I had never been to Zion Canyon. I had a beautiful little 300 ZX at the time and I drove to Zions with the radio playing deep and penetrating songs. I was putting much thought into my future decisions. The sun was beautiful and the sky was bluer than I had remembered possible. I was enjoying the music and the gift of freedom this wise man had bestowed on me.
When I drove through Zion Canyon, I was awestruck. I was mesmerized. I got out of the car and let the beauty, the music and the sunshine heal my battered soul. And it did.
I go back to Zion often now but I have never forgotten that first drive through the awesome beauty that restored and healed my soul and made me smile and bask in gratitude and reverence for God's creations.
That drive may have literally saved me, my marriage and my outlook on God.
-- Alice Johansen, Springville
Lapping with the lion
Because of my schedule while working as a 17-year-old kitchen helper at Zion Lodge, I often had days off that were not the same as those of my close friends. Thus, on one particularly hot day 1953, I decided to climb the trail to the Canyon's West Rim alone, foolishly without taking along any water. Extremely thirsty after passing the trail to Angels Landing, I spotted a drinking fountain built by the CCC crews in the 1930s but to my disappointment no water appeared when I desperately turned on the tap. Continuing on while becoming thirstier and hotter by the minute, I started to realize that I was in danger of dying by heatstroke even if I turned back.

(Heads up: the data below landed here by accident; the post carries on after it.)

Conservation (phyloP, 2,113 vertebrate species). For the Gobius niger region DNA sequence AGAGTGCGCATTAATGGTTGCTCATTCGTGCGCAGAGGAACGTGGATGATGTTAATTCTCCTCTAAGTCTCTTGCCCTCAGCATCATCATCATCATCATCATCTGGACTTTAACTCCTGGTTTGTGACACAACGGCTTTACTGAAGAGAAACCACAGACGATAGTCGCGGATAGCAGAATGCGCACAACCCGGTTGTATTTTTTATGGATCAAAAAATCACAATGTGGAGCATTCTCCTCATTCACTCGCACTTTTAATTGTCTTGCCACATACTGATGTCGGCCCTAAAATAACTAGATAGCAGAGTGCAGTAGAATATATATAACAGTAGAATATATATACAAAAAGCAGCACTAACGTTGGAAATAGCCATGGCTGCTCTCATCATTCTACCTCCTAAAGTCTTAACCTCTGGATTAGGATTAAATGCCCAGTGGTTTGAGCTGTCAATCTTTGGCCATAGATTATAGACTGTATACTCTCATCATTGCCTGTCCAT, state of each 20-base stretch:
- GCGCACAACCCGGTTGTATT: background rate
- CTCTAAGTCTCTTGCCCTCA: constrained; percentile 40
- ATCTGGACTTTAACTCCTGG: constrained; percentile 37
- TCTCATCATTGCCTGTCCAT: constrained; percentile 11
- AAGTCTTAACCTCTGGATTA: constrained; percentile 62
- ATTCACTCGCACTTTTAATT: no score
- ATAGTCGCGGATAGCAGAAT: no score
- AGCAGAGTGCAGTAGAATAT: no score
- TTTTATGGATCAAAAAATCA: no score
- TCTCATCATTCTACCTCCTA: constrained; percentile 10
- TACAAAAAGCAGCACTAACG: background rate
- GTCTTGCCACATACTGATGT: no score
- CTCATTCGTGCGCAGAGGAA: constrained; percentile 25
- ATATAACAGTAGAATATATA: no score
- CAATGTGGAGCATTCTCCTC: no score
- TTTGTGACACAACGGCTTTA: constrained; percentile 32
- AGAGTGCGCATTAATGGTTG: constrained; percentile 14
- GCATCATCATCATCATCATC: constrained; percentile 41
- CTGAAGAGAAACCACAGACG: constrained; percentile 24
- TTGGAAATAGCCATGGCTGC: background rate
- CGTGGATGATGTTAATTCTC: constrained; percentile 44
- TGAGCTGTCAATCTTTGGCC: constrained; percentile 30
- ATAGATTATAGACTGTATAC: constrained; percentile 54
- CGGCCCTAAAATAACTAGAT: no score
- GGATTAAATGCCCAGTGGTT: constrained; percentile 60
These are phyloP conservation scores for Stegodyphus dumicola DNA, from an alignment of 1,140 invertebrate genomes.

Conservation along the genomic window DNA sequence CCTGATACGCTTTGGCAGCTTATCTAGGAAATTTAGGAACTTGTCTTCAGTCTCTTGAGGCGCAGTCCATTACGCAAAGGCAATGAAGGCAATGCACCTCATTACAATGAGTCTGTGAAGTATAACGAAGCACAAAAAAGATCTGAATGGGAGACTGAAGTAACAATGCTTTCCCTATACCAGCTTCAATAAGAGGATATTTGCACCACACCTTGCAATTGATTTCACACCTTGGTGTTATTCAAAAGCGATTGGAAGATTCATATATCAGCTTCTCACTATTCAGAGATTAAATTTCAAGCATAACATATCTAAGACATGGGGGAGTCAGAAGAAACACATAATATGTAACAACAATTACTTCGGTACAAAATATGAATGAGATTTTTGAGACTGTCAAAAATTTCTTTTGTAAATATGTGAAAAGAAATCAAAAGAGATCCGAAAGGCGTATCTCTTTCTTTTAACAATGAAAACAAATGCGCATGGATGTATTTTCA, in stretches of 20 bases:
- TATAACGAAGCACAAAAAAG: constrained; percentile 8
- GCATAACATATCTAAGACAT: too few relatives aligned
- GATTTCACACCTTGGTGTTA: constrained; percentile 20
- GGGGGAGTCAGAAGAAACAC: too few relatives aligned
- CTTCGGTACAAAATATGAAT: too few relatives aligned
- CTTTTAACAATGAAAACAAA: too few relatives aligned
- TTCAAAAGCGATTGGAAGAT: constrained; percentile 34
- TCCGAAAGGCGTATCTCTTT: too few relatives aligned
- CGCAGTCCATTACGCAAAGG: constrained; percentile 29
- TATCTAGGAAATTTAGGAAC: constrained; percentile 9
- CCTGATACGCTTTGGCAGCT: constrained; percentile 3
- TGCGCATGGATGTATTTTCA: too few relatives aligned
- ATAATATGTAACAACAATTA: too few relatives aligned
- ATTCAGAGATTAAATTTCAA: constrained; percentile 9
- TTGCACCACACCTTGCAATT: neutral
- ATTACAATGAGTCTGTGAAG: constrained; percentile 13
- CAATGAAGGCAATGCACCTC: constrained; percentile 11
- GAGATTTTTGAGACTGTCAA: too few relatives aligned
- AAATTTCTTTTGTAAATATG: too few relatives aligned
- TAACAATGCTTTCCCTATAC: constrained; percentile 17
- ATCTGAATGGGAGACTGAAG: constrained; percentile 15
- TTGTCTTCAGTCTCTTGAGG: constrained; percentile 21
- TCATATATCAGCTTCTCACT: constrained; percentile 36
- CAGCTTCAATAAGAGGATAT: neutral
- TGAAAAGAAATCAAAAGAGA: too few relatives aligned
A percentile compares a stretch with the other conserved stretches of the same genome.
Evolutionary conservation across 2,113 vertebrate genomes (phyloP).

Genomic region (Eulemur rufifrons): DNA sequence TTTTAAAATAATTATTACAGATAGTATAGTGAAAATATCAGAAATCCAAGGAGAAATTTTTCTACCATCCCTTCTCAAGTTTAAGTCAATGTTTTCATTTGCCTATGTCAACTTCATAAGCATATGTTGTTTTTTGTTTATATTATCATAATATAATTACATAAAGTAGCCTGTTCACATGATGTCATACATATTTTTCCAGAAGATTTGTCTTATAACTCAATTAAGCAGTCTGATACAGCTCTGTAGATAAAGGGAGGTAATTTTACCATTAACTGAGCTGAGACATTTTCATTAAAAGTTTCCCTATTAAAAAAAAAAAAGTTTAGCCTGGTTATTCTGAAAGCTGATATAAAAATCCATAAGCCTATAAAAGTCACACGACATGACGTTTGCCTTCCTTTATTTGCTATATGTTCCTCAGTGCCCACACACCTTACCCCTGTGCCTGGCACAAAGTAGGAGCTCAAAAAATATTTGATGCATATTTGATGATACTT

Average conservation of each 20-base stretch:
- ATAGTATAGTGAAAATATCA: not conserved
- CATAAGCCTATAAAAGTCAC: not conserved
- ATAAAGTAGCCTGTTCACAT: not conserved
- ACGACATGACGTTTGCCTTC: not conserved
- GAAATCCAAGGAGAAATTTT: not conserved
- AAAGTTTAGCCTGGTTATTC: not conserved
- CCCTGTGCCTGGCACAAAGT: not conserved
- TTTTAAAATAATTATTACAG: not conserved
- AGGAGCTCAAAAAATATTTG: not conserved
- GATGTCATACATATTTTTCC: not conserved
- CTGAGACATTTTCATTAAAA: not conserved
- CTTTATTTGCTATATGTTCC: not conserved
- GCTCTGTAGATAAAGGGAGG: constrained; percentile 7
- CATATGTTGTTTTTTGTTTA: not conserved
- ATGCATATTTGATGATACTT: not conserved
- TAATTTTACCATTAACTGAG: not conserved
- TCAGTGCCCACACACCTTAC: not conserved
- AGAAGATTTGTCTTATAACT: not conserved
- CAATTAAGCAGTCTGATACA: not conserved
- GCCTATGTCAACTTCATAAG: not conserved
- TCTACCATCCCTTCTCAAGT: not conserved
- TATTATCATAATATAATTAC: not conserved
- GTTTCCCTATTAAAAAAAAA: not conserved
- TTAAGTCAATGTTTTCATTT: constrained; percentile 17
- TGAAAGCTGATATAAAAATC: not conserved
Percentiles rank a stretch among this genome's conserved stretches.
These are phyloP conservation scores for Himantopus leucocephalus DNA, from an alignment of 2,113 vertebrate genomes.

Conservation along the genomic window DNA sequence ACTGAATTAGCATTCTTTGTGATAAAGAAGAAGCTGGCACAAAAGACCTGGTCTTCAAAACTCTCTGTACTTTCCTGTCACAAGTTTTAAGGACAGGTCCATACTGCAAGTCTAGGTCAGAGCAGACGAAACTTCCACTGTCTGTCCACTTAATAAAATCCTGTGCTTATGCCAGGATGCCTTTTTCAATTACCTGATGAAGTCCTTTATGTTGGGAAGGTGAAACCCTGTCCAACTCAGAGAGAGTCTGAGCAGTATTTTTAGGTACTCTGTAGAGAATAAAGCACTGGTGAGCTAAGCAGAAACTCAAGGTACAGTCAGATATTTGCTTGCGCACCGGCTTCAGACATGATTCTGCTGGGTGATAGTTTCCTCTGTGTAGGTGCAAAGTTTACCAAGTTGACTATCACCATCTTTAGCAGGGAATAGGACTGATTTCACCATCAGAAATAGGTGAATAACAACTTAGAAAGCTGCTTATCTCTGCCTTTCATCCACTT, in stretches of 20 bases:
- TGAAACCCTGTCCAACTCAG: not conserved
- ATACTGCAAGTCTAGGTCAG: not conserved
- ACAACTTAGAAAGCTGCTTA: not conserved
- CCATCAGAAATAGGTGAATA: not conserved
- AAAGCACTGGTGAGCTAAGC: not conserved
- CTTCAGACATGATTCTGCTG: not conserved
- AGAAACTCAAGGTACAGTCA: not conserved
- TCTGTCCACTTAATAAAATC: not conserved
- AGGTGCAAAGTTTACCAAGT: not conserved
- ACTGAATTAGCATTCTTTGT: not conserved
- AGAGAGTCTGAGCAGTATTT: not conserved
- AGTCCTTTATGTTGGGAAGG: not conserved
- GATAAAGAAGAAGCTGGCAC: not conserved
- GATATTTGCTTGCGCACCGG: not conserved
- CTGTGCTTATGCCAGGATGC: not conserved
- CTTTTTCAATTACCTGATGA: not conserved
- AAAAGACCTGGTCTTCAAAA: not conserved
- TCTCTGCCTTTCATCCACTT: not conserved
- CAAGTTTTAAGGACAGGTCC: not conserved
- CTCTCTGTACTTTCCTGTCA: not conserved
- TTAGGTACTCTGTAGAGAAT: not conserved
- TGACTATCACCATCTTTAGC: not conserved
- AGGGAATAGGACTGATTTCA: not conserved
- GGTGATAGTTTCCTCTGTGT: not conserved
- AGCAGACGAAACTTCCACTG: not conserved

Just then I saw a trail sign saying that a spring lay just a short distance ahead. Using all my remaining willpower I rushed ahead, but to my surprise, as I suddenly came upon the small pool of water coming from the spring, just a few feet across from me an also surprised mountain lion was taking a drink. He quickly ran away so I immediately kneeled down to scoop up handfuls of the lifesaving but bug-filled water.
Refreshed, I crossed the West Rim Plateau to the viewpoint overlooking the canyons to the west and then returned to the spring. But as I started down the trail, just about 10 feet above me at the edge of the plateau rim the mountain lion, seemingly having lost its fear of me, raced across. Despite having heard that mountain lions never attack people, I picked up the largest rock I could find while quickly making my descent. In retrospect, in light of more recent stories about fatal human-mountain lion encounters, perhaps I was foolish but lucky in continuing on rather than turning back after my unexpected encounter with my wild friend.